Breakthrough in Josephson junctions device fabrication in superconducting thin films
IQ/Chalmers University collaboration
Collaborators in Floriana Lombardi’s group in Chalmers University, Sweden, used high quality Pr1.85Ce0.15CuO4 superconducting thin films, grown in IQ researcher Patrick Fournier’s Laboratory for Advanced Epitaxy by Pulsed Laser Ablation, to fabricate narrow bridges acting as Josephson junctions. Such junctions were never done before with this family as their physical properties are extremely sensitive to the nanofabrication processes. The collaborators in Chalmers succeeded in fabricating sub-micron structures, with bridges as narrow as 100 nm. At these length scales, the bridges can act as Josephson junctions.
In this paper, it was demonstrated first that hot spot formation in the nanobridges determines the critical current density, the limiting current it can carry without resistance. The switching effect occurring at large current could be of interest for designing superconducting nanowire single photon detectors. It was also shown that a geometry made of two parallel bridges between two separate electrodes, the so-called Dayem bridge, can act as superconducting quantum interference device (SQUID) with periodic field oscillations of its critical current. These oscillations are clear signature of the quantification of the magnetic flux within the loop. The measurements were done at various temperature to show the invariance of the field period, each period corresponding to the entrance/exit of one quantum of magnetic flux in the loop.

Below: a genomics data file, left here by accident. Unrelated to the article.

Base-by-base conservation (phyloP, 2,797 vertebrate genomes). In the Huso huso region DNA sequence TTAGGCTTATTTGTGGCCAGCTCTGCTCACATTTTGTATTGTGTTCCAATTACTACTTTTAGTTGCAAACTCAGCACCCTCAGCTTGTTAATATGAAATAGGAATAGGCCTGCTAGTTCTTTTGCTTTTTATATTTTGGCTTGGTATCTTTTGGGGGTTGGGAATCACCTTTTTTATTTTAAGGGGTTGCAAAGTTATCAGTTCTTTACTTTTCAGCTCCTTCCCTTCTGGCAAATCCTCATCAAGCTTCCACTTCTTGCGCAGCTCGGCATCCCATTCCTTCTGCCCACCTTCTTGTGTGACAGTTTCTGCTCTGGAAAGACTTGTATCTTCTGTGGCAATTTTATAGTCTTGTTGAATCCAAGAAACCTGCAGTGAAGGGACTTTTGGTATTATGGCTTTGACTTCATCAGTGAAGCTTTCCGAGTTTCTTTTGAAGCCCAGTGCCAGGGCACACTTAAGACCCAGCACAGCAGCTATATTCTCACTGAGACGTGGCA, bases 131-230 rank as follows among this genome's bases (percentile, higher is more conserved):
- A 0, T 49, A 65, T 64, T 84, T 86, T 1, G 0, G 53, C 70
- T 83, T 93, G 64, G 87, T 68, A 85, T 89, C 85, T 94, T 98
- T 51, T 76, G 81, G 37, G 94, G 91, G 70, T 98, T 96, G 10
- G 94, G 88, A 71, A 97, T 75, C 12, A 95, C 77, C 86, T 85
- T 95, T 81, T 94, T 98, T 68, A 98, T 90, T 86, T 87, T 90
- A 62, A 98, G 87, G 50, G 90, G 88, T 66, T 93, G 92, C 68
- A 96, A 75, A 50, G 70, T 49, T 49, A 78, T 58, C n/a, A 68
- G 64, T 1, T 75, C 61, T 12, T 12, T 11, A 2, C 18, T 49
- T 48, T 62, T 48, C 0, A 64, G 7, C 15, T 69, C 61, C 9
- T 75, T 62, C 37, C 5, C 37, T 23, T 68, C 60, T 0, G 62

Upper panels (a) SEM image of a Pr1.85Ce0.15CuO4 superconducting nanobridge acting as a Josephson junction. (b) Schematics of the thin films geometry across the nanobridge. Lower panels (a) SQUID in the Dayem bridge geometry. (b) Critical current oscillations as a function of applied magnetic field.
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